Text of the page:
Some estimates suggest that bumble bees are believed to be responsible for the pollination of approximately 25% of crops in northern California. Even after we add honeybees to the farm next spring, it will still be critical to encourage and support our native bee populations to help ensure that our gardens thrive year-round .
In early spring we were delighted to see hoards of native yellow-faced bumble bees (Bombus vosnesenskii) lurking in the lavender, and recently we sighted some native sweat bees on the Verbena and heirloom sunflowers in the gardens.
However, over the weekend we found this large and beautiful bumble bee lazily meandering around the Dotted Mint (Monarda lambada) in the herb garden, and thankfully she didn’t seem to mind the camera’s lens in the least.
After some sleuthing, this female worker appears to be the edwardsii subspecies of Bombus melanopygus, also known as the Black-tip Bumble Bee [2,3]. She was a large bee, and not particularly fast moving.
Identifying her was a little challenging, but one distinguishing feature for this species is the black band running from side to side on the thorax, which is surrounded by yellow hairs.
The face of Bombus melanopygus edwardsii is light in coloration, similar to the yellow-faced bumble bee.
The abdomen is divided into 6 (female) or 7 (male) segments, called ‘terga’. Tergites 2 and 3 provide important clues for identifying this subspecies, which are rufous red in the species B. melanopygus, but black in the subspecies B. melanopygus edwardsii.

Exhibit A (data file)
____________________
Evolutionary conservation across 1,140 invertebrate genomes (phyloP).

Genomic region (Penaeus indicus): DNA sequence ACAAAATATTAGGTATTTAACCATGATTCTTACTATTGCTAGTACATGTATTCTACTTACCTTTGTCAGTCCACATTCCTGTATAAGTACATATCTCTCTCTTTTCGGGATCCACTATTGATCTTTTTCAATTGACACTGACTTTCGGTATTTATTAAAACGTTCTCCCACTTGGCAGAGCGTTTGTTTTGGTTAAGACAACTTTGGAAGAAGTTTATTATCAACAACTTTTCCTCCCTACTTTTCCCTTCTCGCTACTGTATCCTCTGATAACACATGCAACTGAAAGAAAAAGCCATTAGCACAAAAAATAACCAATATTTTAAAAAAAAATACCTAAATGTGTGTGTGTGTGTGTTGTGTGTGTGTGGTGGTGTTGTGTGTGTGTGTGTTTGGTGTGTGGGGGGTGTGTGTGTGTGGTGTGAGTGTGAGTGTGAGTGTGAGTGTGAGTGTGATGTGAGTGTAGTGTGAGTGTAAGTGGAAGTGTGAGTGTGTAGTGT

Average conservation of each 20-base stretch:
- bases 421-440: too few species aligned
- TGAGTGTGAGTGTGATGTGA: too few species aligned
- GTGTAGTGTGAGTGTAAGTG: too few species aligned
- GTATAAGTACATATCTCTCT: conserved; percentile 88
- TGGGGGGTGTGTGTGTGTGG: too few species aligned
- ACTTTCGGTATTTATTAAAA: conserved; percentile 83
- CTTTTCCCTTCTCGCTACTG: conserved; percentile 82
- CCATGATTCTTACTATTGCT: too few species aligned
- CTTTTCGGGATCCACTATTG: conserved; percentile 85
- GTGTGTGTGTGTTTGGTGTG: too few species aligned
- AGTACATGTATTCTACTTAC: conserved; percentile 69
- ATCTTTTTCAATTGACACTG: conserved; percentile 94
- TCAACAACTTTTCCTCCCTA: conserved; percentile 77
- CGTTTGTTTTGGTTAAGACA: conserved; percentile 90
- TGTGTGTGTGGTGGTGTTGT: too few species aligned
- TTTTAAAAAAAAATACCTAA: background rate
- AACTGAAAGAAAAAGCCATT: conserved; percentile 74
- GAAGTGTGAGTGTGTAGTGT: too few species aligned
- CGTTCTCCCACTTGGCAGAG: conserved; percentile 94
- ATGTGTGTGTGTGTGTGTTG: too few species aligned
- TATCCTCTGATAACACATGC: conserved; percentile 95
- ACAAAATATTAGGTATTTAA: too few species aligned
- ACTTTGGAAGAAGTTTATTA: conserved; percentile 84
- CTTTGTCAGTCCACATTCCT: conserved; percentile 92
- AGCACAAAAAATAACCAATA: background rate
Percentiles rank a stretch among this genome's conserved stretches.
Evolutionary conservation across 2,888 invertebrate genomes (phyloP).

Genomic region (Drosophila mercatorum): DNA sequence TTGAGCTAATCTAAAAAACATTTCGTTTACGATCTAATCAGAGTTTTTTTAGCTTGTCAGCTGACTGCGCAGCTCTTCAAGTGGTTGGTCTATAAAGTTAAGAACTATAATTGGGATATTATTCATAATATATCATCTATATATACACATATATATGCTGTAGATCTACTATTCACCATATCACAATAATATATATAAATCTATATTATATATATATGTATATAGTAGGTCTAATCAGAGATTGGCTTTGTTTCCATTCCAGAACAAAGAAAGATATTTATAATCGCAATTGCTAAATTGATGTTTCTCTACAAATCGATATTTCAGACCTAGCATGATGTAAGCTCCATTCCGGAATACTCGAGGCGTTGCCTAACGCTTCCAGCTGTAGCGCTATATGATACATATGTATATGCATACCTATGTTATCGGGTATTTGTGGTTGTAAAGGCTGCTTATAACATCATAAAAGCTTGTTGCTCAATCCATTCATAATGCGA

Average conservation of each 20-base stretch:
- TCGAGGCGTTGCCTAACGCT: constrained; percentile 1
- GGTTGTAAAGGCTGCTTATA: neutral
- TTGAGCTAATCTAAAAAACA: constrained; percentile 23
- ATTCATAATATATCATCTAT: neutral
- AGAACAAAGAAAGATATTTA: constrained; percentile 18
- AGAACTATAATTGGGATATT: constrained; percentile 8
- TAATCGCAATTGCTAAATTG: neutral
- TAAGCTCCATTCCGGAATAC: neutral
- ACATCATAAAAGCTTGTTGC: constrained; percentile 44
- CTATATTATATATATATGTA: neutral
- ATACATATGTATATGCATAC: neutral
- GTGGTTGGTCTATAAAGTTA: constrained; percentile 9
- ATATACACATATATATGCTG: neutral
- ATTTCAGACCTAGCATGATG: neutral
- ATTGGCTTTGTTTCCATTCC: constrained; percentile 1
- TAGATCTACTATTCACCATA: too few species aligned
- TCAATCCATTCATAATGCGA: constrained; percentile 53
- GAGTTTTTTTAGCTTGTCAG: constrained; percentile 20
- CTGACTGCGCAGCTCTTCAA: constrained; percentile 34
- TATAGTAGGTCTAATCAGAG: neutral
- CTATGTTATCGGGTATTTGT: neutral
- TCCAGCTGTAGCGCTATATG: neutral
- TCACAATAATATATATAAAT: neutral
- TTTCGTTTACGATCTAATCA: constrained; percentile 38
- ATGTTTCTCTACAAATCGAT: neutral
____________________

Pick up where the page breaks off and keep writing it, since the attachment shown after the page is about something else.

In addition to these black hairs, B. melanopygus edwardsii has thick yellow hairs on tergites 4 and 5, with a black tail tip.
Although the yellow-faced bumble bees seem to be the most prevalent here, we do occasionally see other species, but this is the first time we’ve been close enough with the camera to identify one of the other Bombus species lurking among our flowers.
Bombus melanopygus edwardsii is native to western North America. This subspecies reportedly nests both above ground, occasionally using old bird nests, and underground in small hollows and rodent burrows, and with an abundance of both on the property, we hope they find some suitable nesting habitat here.
Honeybees usually come to mind as the most prevalent pollinators in most gardens, and as such many native pollinators are frequently overlooked. We’re now making an effort to pay closer attention to both the prevalence and diversity of our native pollinators here, and hope, through continued plantings of various native plant species over time, to encourage many more of our native bee species to visit our gardens. I wonder who we’ll see next?
 Guide to the Bombus of San Francisco (PDF)
 Discover Life Online Key to Bumble Bee Species